Jan 182012
 

Much has been made in recent days about announced amendments to SOPA in response to the effective advocacy efforts of technology and internet companies over the winter holiday period. A review of recent press and advocacy announcements sheds a little light on what is likely out, and still in, the legislation as it stands.The most recent SOPA text is the Managers Amendment, introduced December 12, 2011 (see original bill, introduced October 26, 2011). In the Senate, the official text is still the PROTECT IP Act as reported to the Senate on May 26.

The December SOPA manager’s amendment included some significant changes, most notable eliminating the ability to cut off a site after a mere notice of alleged infringement. But the bill was widely criticized (e.g. from PK and EFF) for keeping its most onerous provisions.

A series of recent public releases by Rep. Lamar Smith and Sen. Pat Leahy suggest the bills may be further amended to take out DNS blocking blacklists from the law. This follows the statement opposing the bills from the White House and six key senators. The momentum on the bill appears to be shifting, with several new senators voicing opposition, including several original bill sponsors. In the house, Rep. Issa explained that Majority Leader Cantor promised to not bring the bill to the House floor before a new consensus is reached.

Public interest groups and technology companies working on the bill have highlighted key problems still remaining, even after DNS blocking is removed. They include:

  • The bills still appear to include search blocking, which has been widely criticized as a new and expansive form of government censorship of the internet. It is noteworthy that the DMCA already covers search engines, meaning there is an existing means to remove links to copyright infringing material on foreign sites.
  • The bill still has a private right of action which may embolden content providers to sue ad networks and payment processors through the kind of aggressive and far reaching test litigation that has made the RIAA a bad word to so many. It has been noted that the private right of action may allow content providers to bypass DMCA procedures and safe harbors.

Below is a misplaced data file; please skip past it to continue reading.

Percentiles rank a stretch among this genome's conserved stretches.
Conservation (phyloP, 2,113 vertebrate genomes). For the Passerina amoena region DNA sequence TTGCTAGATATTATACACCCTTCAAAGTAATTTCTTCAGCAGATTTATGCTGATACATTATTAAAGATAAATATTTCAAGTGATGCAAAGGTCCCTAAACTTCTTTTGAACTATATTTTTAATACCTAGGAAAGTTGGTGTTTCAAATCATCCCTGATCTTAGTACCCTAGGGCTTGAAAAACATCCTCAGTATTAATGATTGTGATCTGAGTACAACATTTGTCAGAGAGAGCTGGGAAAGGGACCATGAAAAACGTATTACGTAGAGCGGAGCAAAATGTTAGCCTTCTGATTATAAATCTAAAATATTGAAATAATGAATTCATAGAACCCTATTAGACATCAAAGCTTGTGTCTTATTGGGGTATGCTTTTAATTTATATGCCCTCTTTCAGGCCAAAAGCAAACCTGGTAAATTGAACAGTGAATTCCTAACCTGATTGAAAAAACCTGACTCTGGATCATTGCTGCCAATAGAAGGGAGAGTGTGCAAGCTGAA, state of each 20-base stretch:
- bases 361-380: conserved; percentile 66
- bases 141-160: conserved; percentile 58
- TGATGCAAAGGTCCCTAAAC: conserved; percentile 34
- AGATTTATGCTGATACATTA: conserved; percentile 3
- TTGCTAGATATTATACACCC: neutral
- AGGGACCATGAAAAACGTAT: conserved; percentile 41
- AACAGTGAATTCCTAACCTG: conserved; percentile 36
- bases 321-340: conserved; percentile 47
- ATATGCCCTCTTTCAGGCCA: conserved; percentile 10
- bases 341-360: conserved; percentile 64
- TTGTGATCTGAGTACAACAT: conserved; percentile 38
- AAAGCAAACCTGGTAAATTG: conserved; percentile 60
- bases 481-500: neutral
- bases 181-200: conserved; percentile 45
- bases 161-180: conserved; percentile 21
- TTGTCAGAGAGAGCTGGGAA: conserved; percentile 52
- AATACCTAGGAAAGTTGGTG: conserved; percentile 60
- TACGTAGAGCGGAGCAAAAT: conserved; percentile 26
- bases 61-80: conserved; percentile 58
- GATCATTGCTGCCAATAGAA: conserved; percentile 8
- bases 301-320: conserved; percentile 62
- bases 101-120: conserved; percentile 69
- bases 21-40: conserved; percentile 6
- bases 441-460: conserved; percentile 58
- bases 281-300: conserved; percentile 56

• The bill still contains murky definitions that threaten U.S. sites and sites that are not dedicated to copyright infringement. For example, ccTLDs of domestic sites are not excluded from the definition of “foreign site,” a “site dedicated to infringement” can be so labeled if it “facilitates or enables” infringement, rather itself violating any law, even if it is in compliance with DMCA safe harbors.
  • Finally, there continues to be a strong incentive for private censorship in the bill. By providing complete immunity for voluntary acts of censorship, the bill may create pressure for search engines, website hosts and others to blacklist content without any due process of law. And, as reported by Sherwyn Siy at Public Knowledge, the language of the bill is so broad as to appear to extend immunity event for censorship performed for anti-competitive reasons (e.g. a cable company’s refusal to allow access to legal competing suppliers of video content).

 

 

Much has been made in recent days about announced amendments to SOPA in response to the effective advocacy efforts of technology and internet companies over the winter holiday period. A review of recent press and advocacy announcements sheds a little light on what is likely out, and still in, the legislation as it stands.

The most recent SOPA text is the Managers Amendment, introduced December 12, 2011 http://judiciary.house.gov/hearings/pdf/HR%203261%20Managers%20Amendment.pdf. The original bill, introduced October 26, 2011, http://thomas.loc.gov/cgi-bin/query/z?c112:H.R.3261. For the Senate copy, the official text is still the PROTECT IP Act as reported to the Senate on May 26, http://thomas.loc.gov/cgi-bin/query/D?c112:2:./temp/~c112SyL59R

But a series of recent public releases by Rep. Lamar Smith and Sen. Pat Leahy suggest the bills may be further amended to take out DNS blocking blacklists from the law. This follows the statement opposing the bills from the White House and six key senators, as well as Rep. Issa’s statement that Majority Leader Cantor promised to not bring the bill to the House floor before consensus is reached.

The public interest groups and technology companies working on the bill have highlighted a few key problems still remaining, even after DNS blocking is removed.

The bills still appear to include search blocking, which has been widely criticized as a new and expansive form of government censorship of the internet. It is noteworthy that the DMCA already covers search engines, meaning there is an existing means to remove links to copyright infringing material on foreign sites.

The bill still has a private right of action which may embolden content providers to sue ad networks and payment processors through the kind of aggressive and far reaching test litigation that has made the RIAA a bad word to so many. It has been noted that the private right of action may allow content providers to bypass DMCA procedures and safe harbors.